India: Pregnancy and Malnutrition Pose Grave Health Risks for Child Brides
Wednesday, April 4, 2012 10:25 AM

Despite being illegal under the Prohibition of Child Marriage Act of 2006, over 37 percent of girls in Odisha, a state in Eastern India, marry before they are 18 according to UNICEF’s 2012 State of the World's Children report. Early marriage has serious repercussions particularly on the health of young women explained,” Shairose Mawji, the chief of UNICEF Odisha. Child brides face a greater risk of complications during pregnancy including fistulas – tears in the genital tract. They are also twice as likely to have unwanted pregnancies, more likely to have an abortion, and over six times as likely to seek sterilization compared to women married after age 18, according to The Lancet medical journal. Moreover, young mothers and their children suffer much higher mortality rates. Anuj Padhi, a doctor based in Malkangiri, explained that “…a girl giving birth at 15 is five times more likely to die in the process of giving birth than a girl of 19 or older, and her infant is 60 percent more likely to succumb as well.”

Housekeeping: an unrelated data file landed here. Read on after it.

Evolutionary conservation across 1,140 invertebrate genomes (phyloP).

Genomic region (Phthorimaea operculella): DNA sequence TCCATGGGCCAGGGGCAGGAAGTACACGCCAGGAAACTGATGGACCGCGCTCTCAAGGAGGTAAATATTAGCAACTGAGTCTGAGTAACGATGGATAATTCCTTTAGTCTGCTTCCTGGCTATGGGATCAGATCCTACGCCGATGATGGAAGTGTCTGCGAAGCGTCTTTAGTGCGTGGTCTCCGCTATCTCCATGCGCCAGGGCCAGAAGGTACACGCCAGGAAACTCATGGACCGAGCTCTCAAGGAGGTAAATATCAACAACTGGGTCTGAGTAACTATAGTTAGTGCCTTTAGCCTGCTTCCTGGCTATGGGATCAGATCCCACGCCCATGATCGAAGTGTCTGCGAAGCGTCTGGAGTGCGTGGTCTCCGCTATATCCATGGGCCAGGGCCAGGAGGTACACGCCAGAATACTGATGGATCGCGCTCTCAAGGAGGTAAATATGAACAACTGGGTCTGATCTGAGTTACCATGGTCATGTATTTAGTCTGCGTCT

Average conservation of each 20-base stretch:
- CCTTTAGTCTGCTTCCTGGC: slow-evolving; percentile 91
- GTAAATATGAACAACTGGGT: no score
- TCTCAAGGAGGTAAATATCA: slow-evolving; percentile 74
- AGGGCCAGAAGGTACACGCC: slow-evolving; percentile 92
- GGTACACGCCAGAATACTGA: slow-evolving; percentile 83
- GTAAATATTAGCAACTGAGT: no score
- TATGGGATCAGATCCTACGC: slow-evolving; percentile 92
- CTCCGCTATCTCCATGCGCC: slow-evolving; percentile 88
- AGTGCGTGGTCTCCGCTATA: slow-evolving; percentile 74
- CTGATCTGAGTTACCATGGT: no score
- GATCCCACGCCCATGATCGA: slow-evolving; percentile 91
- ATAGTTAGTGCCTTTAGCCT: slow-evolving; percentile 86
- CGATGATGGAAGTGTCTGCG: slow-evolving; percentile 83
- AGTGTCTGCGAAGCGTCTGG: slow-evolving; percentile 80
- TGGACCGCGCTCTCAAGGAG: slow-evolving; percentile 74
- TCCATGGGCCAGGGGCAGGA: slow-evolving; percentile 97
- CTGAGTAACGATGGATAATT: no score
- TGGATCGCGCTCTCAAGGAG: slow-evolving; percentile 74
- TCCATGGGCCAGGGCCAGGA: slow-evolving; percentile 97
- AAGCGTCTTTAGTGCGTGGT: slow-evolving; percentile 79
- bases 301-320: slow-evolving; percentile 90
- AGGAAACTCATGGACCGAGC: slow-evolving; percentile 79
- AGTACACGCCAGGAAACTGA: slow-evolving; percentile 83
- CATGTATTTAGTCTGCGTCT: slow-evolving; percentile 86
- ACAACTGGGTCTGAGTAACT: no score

Severe malnutrition further endangers the health of young women and girls, who typically eat last in the household. Nishi Kant Kar, the Chief District Medical Officer of Koraput, explained, “the general recommendation as far as caloric intake is concerned is that women need about 1750 to 2000 calories per day…It is advisable for expectant mothers to consume 300 extra calories per day, while lactating mothers require about 550 [additional] calories…But the average tribal woman consumes less than a 1000 calories per day whether or not she is pregnant or feeding her baby. This leads to severe anemia and other complications.”
According to Sanjit Patnaik, director of the South Orissa Voluntary Action (SOVA), ending child marriage is extremely challenging because even parents who are aware of its negative impacts find it too difficult to resist the economic and social pressures. He explains that the best way to address the harmful practice of child marriage is to educate and empower women.